Winner of the James Beard/ KitchenAid Cookbook of the Year 2000 and Winner of the Beard Award for the Best Writing on Food 2000.
 
 
June 24, 2017
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Baked Veal Chop with Olives and Provolone Cheese
(Italy)
Baked veal chops with a glaze of tomato and wine topped with black olives and provolone cheese
posted: 01/02/2007

Braised Veal in the Style of the Camargue
Tendrons de Veau à la Gardiane
(France/Provence)
Braised veal in wine with mushrooms, tomatoes, and olives
posted: 01/09/2007

Braised Veal with Cabbage Lasagna
(Italy)
Braised veal shoulder in wine and tomato sauce with lasagna and cabbage
posted: 01/02/2007

Hazelnut Veal
(Italy)
Veal rib chops in hazelnut and hazelnut liqueur sauce
posted: 01/02/2007

Meatballs in Lemon Sauce
Youvarlakia Avgolemono
(Greece)
Ground meat and rice balls cooked in avgolemono sauce
posted: 12/01/2015

Ossobuco (Veal Shank)
Ossobuco alla Milanese
(Italy/Lombardy)
The classic ossobuco of braised veal shank in tomato and wine sauce with a gremolada of garlic, parsley, lemon zest, and anchovies
posted: 01/07/2007

Pan-fried Veal Chops with Mushrooms and Fresh Coriander
(Italy)
Pan-seared veal chops with sauteed cremini mushrooms and fresh coriander with Marsala wine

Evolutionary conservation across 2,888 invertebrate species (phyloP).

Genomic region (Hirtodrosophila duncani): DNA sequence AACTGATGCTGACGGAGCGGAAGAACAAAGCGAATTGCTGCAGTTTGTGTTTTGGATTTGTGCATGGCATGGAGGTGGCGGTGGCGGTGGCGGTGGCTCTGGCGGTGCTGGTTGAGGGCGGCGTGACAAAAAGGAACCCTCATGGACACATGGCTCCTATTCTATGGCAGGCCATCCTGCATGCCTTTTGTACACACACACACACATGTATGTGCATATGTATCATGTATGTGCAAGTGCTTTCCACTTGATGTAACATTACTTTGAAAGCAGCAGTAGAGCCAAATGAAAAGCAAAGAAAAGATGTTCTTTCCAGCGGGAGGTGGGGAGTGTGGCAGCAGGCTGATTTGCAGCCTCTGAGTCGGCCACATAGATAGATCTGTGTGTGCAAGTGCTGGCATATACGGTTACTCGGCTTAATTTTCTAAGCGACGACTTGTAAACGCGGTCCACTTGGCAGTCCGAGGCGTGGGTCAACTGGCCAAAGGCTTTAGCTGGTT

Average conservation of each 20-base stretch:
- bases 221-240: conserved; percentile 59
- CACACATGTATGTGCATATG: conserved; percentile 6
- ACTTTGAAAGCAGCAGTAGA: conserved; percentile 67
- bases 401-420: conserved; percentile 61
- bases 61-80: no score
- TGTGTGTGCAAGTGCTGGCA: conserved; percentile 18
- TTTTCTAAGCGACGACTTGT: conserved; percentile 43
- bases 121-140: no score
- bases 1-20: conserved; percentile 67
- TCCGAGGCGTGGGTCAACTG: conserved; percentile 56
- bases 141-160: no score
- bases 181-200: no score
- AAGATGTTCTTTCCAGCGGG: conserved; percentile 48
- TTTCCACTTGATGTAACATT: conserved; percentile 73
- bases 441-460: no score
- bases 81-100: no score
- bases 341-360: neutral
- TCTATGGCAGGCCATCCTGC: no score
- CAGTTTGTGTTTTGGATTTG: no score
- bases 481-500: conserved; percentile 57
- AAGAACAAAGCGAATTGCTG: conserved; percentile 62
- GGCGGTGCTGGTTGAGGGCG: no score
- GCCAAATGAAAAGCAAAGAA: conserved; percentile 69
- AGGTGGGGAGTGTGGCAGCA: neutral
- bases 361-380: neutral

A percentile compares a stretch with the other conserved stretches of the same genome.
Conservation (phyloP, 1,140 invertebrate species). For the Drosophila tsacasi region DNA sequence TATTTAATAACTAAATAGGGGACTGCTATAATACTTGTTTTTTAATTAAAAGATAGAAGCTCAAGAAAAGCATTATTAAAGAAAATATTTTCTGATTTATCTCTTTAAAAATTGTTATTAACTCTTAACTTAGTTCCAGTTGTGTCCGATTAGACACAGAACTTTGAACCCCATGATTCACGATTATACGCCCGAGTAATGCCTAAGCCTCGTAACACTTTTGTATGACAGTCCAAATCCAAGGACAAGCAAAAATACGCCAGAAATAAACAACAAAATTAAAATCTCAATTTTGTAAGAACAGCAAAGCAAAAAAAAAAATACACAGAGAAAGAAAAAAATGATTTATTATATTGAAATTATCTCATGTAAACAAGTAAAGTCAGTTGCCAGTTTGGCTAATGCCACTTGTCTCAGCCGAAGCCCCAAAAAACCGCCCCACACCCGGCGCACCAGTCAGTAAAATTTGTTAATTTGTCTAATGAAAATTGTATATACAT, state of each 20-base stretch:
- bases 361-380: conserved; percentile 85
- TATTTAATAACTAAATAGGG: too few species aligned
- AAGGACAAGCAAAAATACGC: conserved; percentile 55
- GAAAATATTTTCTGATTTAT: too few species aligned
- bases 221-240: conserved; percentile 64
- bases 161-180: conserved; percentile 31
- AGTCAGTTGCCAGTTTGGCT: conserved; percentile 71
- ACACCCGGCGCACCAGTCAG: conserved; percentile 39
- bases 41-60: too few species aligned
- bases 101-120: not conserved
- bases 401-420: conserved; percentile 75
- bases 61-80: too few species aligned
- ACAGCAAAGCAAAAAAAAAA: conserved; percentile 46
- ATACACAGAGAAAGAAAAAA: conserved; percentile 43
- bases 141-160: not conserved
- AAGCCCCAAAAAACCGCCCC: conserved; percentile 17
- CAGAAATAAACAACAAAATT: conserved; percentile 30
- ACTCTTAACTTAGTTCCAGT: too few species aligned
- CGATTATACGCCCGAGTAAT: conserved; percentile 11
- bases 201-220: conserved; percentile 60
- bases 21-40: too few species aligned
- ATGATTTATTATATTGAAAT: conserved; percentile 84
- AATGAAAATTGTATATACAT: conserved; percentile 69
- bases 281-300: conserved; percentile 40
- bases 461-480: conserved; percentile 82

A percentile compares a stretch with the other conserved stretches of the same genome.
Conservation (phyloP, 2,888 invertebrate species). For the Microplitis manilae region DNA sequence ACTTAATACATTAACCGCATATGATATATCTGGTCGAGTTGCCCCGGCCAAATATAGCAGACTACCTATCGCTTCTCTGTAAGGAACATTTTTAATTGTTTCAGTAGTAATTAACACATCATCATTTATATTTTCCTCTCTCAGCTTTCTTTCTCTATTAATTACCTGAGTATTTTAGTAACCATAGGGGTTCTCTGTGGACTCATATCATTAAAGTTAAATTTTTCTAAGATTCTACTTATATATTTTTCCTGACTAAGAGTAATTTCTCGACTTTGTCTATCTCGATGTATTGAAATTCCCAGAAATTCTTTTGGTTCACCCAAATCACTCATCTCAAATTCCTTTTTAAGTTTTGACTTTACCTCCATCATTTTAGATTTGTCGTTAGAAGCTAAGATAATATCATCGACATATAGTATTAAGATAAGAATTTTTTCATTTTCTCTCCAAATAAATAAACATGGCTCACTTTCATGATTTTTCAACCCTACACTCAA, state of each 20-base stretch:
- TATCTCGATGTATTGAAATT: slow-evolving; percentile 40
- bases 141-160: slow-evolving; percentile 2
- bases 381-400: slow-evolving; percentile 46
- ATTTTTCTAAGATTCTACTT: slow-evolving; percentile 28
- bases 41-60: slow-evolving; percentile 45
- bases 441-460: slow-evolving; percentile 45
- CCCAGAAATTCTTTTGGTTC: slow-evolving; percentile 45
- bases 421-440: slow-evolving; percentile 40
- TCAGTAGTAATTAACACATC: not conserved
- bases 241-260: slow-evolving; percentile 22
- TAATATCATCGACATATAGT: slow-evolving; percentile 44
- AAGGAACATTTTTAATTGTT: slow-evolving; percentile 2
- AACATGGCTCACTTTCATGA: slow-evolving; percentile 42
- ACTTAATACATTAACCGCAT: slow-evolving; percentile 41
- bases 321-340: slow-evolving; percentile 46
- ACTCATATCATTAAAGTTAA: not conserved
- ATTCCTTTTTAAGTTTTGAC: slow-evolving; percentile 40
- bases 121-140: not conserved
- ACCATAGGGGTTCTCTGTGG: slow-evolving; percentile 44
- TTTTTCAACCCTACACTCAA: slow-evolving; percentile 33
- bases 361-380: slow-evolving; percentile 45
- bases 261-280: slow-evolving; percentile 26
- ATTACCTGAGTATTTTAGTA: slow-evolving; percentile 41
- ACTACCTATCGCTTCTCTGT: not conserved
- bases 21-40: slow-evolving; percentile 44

posted: 01/02/2007

Stuffed Breast of Veal
(Italy)
Baked breast of veal stuffed with bread crumbs, pistachios, olives, and ham
posted: 01/02/2007

Veal in Wine and Cream
(Italy)
Veal roast with wine sauce
posted: 01/02/2007

Veal Loin with Fig, Almond, and Mint Cream Sauce
(Italy)
Pan-seared veal loin chops with a green fig and mint cream sauce with almonds
posted: 01/02/2007



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Clifford Wright has done it again! Not only does Little Foods of the Mediterranean provide hundreds of mouth-watering recipes, it also offers a lively history of their origins. Wright shares with us the centuries-old philosophy of eating that underlies these marvelous little foods, seasoning his text with spicy etymologies along with copious doses of Aleppo pepper and harisa.
- Darra Goldstein, Editor, Gastronomica: The Journal of Food and Culture


Clifford Wright is a versatile fellow. He won the James Beard Foundation’s top cookbook award a couple of years ago for his historical opus, “A Mediterranean Feast.” But he also wrote one of my favorite quick cookbooks, “Cucina Rapida.”  In his newest book [Real Stew], Wright calls upon his scholarly credentials and his practical side to produce a collection of classic stews from around the world. The introductory notes for each of the 300 stews reflect Wright’s knowledge of history and world cuisines. But the recipes themselves — from Nantucket Scallop Stew to French Cassoulet to Kenyan Chicken and Coconut Stew — are straightforward and appealing.
- Margaret King, San Diego Union-Tribune

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